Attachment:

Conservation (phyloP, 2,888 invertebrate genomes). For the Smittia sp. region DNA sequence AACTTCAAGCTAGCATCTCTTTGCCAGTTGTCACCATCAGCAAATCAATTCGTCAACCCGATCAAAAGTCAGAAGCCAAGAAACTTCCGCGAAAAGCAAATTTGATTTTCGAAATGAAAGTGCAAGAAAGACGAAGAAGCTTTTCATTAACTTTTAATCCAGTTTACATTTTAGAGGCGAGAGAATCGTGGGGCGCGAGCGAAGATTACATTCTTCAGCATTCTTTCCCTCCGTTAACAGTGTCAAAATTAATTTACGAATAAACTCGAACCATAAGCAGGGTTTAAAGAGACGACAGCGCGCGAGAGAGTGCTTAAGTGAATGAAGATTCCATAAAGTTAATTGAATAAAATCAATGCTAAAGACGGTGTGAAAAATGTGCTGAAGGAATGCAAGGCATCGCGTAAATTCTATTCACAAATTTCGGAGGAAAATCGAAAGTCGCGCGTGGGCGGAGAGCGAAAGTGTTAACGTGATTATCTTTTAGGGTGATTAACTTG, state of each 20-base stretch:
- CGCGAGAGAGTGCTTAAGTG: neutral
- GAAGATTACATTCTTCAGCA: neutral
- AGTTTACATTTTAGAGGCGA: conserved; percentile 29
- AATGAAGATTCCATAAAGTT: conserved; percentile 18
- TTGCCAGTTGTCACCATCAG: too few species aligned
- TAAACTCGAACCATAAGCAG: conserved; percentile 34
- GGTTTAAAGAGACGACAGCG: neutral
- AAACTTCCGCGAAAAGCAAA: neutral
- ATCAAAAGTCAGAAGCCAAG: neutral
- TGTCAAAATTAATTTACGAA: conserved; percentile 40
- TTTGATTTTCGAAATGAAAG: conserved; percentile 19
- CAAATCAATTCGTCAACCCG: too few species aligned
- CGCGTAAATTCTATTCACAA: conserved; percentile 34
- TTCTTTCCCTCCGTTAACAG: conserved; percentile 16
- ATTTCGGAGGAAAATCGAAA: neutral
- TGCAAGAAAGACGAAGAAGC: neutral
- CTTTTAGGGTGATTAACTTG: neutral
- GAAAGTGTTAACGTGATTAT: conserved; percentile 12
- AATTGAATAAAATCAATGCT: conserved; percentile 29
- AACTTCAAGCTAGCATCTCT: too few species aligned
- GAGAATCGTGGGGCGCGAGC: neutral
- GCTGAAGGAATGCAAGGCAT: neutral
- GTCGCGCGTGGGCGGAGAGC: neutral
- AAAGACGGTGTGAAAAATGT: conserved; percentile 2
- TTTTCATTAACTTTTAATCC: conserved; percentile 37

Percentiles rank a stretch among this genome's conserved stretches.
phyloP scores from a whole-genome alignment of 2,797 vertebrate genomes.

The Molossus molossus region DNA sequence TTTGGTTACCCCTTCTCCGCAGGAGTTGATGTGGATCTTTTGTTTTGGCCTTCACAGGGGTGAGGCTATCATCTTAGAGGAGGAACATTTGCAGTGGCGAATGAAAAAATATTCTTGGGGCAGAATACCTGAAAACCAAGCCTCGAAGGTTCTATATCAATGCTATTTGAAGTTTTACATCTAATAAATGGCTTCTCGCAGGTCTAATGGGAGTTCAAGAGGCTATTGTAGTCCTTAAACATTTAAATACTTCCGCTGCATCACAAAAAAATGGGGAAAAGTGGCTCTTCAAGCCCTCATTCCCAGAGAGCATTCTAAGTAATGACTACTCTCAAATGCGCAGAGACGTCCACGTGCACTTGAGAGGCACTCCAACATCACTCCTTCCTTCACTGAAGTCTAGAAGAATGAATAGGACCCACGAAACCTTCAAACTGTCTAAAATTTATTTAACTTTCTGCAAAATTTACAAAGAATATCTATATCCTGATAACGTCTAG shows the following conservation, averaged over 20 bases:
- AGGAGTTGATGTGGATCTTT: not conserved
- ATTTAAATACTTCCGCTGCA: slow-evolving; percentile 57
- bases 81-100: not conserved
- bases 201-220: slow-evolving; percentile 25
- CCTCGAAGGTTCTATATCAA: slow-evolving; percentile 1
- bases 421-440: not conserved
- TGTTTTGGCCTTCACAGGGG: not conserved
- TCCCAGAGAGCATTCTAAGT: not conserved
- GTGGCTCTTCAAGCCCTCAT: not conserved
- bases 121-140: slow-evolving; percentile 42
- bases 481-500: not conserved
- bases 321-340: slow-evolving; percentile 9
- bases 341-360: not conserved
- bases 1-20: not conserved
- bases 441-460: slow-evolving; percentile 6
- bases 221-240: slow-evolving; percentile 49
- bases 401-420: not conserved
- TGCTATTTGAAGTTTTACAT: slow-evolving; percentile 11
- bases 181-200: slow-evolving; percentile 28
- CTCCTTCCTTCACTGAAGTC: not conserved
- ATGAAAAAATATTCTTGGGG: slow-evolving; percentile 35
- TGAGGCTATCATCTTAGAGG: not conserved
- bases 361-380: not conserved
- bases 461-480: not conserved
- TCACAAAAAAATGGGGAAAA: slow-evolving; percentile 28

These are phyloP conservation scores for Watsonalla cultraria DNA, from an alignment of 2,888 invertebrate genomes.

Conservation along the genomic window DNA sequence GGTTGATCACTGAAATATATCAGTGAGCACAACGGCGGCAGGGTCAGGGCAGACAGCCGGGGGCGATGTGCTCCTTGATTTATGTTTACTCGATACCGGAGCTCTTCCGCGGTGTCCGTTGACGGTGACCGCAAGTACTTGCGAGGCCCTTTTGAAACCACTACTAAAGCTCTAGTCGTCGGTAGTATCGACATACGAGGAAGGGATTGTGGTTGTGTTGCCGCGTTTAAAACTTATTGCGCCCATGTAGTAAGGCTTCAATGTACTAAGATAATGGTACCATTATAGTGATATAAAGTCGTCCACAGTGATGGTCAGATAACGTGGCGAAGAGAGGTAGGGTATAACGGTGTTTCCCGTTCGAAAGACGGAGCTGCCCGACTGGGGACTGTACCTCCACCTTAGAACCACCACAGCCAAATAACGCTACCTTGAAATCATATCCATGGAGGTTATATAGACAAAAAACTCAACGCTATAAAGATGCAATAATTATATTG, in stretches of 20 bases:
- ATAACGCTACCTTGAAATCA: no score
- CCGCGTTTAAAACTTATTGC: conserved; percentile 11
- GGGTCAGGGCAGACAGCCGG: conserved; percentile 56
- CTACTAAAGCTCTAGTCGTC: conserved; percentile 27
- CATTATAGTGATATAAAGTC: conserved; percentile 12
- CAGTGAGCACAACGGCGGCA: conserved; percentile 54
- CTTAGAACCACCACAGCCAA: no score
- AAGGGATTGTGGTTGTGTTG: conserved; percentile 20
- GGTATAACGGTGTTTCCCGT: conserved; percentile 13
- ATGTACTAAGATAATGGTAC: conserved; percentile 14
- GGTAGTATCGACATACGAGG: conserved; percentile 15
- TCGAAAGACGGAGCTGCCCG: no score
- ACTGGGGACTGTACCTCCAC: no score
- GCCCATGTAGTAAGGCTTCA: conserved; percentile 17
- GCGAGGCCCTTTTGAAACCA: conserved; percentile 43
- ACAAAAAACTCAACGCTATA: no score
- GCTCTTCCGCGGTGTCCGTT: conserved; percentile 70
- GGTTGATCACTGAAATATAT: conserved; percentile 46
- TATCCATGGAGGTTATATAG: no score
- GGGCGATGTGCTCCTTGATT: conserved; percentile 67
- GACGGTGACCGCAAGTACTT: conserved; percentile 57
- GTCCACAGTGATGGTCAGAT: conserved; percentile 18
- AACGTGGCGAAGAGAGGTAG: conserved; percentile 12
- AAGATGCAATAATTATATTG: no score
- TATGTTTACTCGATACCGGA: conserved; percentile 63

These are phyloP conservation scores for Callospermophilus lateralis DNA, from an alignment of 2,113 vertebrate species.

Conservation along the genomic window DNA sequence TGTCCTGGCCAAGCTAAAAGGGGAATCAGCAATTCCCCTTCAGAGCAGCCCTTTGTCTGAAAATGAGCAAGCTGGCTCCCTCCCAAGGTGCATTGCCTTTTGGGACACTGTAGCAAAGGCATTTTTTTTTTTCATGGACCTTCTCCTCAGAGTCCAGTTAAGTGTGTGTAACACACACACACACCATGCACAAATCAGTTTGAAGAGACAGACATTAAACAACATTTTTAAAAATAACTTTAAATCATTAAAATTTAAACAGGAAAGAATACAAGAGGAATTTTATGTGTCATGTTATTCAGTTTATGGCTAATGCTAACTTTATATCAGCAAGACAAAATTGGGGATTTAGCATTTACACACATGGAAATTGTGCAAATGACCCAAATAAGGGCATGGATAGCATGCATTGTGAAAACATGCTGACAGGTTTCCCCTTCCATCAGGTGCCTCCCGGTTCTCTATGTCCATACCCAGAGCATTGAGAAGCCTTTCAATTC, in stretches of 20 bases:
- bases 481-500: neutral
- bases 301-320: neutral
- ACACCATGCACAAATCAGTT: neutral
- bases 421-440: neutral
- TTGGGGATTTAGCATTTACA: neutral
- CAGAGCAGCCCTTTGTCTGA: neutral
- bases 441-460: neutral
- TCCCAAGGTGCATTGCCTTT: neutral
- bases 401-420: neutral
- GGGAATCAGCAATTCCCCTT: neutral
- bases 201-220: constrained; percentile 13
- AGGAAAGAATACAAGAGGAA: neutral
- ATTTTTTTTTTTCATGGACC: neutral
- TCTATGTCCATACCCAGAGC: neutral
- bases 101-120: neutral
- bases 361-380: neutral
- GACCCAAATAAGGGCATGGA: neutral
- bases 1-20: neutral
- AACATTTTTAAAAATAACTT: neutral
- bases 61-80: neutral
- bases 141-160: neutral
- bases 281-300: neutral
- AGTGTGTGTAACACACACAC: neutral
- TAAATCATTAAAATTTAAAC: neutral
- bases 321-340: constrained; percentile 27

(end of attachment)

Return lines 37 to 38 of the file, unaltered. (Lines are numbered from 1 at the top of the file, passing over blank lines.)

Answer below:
- TCCCAGAGAGCATTCTAAGT: not conserved
- GTGGCTCTTCAAGCCCTCAT: not conserved